When asked about working on student projects, he offered, “Well there are two things working against you. Number one is that many schools are just playing at being film schools. There are many colleges with very high pedigrees, that offer film programs, yet don’t even come close to University of Southern California (USC) and Chapman’s film programs. These two colleges are the only places that I recommend to work with. The other local schools fall short in comparison  The majority of the people that end up working in the industry are the graduates from USC and Chapman. Period. If you are serious about acting and want a really good demo reel, then you want to be in productions that have great lighting, great sound, great stories, great direction, and great editing. Film with a team that gives an end product that looks like network quality. Both schools are at the top of the list and it was a clip from a student film from Chapman and another one from USC that actually got me to audition for the show that most people know me best from, a show called HEROES.  I played Eric Doyle, one of the really bad guys on the show. Season 1, I was at the wrap party and the casting director said, ‘You know why we brought you in, right?’ I told him I had no idea.  He said he saw a clip from a student film where I played some creepy ring master, so he brought me in and the rest was history.”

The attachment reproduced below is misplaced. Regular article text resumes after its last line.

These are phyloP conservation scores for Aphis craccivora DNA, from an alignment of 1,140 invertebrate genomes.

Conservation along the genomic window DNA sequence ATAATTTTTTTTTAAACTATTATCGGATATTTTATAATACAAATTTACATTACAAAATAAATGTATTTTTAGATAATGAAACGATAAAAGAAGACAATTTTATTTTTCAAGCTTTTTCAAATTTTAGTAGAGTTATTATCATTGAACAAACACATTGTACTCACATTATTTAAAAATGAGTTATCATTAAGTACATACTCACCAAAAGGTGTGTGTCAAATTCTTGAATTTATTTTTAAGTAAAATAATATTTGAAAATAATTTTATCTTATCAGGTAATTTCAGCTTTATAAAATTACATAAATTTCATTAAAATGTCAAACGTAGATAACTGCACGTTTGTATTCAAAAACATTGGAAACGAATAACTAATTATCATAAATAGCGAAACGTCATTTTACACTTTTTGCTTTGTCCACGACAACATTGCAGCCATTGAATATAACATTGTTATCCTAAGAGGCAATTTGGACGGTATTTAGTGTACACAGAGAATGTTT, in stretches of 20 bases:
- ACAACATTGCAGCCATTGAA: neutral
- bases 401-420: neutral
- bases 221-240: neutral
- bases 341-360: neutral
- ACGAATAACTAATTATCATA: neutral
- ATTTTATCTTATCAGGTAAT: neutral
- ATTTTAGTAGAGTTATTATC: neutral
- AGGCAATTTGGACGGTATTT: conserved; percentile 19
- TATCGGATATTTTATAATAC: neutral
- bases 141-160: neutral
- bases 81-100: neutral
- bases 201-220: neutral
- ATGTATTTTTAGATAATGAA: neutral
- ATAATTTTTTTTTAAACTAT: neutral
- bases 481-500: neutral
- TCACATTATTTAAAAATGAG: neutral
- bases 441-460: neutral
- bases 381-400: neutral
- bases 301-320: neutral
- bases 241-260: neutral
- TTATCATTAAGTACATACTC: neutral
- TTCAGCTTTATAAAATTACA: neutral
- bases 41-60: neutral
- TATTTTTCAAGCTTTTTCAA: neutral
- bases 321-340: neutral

“Reminiscing about the auditioning aspect of HEROES, when I walked into that audition room and everybody in the room was highly recognizable, I tried to keep it together. If you think you can walk into that room as an unknown actor and have your self-esteem raised, you’ve go another thing coming. I was surrounded by actors and characters that scared the crap out of me every week on television and in films. Come on, I was sitting across from the guy that played the bad guy in GOLDFINGER! Even though he looked like he was in his nineties, he was prepared to do what he does best, like he has done in all the other projects he’s worked in.” “Regarding training, beside Howard Fine and my go-to reading, mentioned earlier, I highly recommend casting workshops offered at studios such as ACT Now, Actors Key, Connect Studios and Real Pros. I recommend them all for different reasons. Each has it’s unique benefits. Actors just need to keep training and getting the opportunity to build relationships with casting directors, giving you a huge advantage, to learn directly from the source.